IOWA CITY, Ia. — Promise. That fuels Purdue football coach Darrell Hazell these days.
It’s been a season long on agony of defeat and short on thrill of victory for the Boilermakers in Hazell’s first season as coach. Purdue is 1-7 overall, 0-4 in the Big Ten and been outscored in its last two games at Ross-Ade Stadium by Nebraska and Ohio State, 100-7.
“I feel good about the future of this program,” Hazell said Tuesday. “Very optimistic.”
Iowa, 5-4 overall and 2-3 in the Big Ten, comes to town Saturday as a two-touchdown favorite to become bowl eligible against a team that hasn’t run an offensive play from the red zone since Sept. 28.
“Anything can happen,” Ferentz said. “It’s a new week.”
Coaches are pessimistic by nature. Gimmies don’t exist on the schedule. But you can’t blame Ferentz for his cautious approach to Saturday game, because he’s walked in Hazell’s shoes. In 1999, Ferentz inherited a 3-8 team from Hayden Fry and got his brains beat in. Iowa was 1-10 overall, and 0-8 in the Big Ten.
“I think any time you try and make a transition to a new program, chances are there are going to be challenges,” Ferentz said. “Not always, but chances are. You take it a week at a time, and just worry about moving forward and give yourself the best chance possible each and every week.”
On paper, Iowa should win Saturday and finish the season in a bowl game for the 11th time in the last 13 seasons. Privately, I don’t know what Ferentz thinks about Saturday’s game.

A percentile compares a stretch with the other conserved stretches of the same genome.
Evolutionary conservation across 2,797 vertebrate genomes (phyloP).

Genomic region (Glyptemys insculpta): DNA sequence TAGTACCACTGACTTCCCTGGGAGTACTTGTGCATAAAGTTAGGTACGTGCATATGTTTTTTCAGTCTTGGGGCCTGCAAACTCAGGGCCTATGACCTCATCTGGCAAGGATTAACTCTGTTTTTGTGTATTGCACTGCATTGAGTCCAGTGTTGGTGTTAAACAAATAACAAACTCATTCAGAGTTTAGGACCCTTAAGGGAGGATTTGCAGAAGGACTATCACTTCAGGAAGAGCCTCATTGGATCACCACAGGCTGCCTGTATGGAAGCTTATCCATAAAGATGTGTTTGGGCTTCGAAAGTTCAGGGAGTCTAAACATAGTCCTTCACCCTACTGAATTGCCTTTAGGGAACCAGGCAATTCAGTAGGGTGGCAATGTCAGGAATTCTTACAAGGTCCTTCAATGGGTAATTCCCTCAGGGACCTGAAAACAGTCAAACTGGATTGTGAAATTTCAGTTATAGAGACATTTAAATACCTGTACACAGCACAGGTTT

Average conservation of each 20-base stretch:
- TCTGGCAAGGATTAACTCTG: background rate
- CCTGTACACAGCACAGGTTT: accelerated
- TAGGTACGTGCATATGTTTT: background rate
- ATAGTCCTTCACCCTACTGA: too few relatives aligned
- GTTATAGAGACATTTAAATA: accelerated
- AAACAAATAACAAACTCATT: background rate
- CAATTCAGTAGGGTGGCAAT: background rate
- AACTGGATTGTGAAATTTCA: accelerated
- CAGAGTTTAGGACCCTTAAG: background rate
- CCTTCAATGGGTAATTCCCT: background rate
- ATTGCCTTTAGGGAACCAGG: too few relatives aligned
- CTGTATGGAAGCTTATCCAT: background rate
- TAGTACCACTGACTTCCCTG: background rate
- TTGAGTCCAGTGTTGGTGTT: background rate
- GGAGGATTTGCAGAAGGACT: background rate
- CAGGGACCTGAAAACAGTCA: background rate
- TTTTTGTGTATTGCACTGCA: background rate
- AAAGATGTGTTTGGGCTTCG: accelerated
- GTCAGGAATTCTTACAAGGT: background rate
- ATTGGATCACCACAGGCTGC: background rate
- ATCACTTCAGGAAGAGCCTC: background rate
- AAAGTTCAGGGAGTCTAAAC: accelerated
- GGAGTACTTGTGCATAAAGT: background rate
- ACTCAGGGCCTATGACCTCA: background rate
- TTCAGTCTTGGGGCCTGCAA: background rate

But publicly, he was at his predictable best Tuesday.
“We’re going to have to be at our best,” the 15th-year Hawkeye coach said.
The 1999 season fuels his caution. Sure, the Hawkeyes got blown out a lot that season. Nebraska kicked off the Ferentz era with a 42-7 victory at Kinnick Stadium. There was also a 49-3 loss at Michigan State, a 31-7 loss to Penn State, a 41-11 drubbing at Ohio State and a 41-3 pounding at Wisconsin.
But there was also a 25-21 home loss to Minnesota in the regular-season finale, a Gopher team that was ranked 17th, won eight games and played in the Sun Bowl. Iowa also lost at Northwestern, 23-21, and to Indiana at home, 38-31.
Ferentz is preparing for the Purdue team that lost at home to Notre Dame, 31-24, and the one that gave up one offensive touchdown in a 14-0 loss at Michigan State.
Speaking of the Spartans, that is where the Ferentz era gained traction. His first Big Ten victory came in 2000 against Michigan State, 21-16. There’s nothing like a win to create some positive feedback.
“They probably doubled us statistically, but we found a way to win the game,” Ferentz said. “It’s huge. Any time you can win and experience success, that’s a good thing.”
I’m sure another reason for Ferentz’s cautious nature rests in recent games with the Boilermakers. The Hawkeyes didn’t come ready to play last season and were embarrassed at home, 27-24. Iowa won on its last trip to Ross-Ade in 2011, 31-21, but it was a struggle. And in 2008, a week after knocking off No. 3 Penn State, the Hawkeyes had to bat away a Hail Mary on the final play to survive at Kinnick, 22-17.
Hazell, who inherited a 6-7 team that lost to Oklahoma State in the Heart of Dallas Bowl, would love to pull a Ferentz in West Lafayette. Hazell went to true freshman quarterback Danny Etling – a player Ferentz looked at in last year’s recruiting class – three games ago. He’s been sacked 19 times.
Etling was one of three true freshmen to start on offense in last week’s 56-0 loss at home to Ohio State, and eight different freshmen played against the Buckeyes.
“Obviously, they’ll help us in the future, but that wasn’t the plan,” Hazell said. “The plan was to try and win right now. It’s still to win right now.”
But silence the coach-speak.
Here’s the bottom line.
The Boilermakers can afford another loss on Saturday. Iowa can’t.
Rick Brown is a 10-time Iowa Sportswriter of the Year. He covers Hawkeye football and basketball for the Register. Follow him on Twitter: @ByRickBrown.
Category: Iowa Hawkeyes Football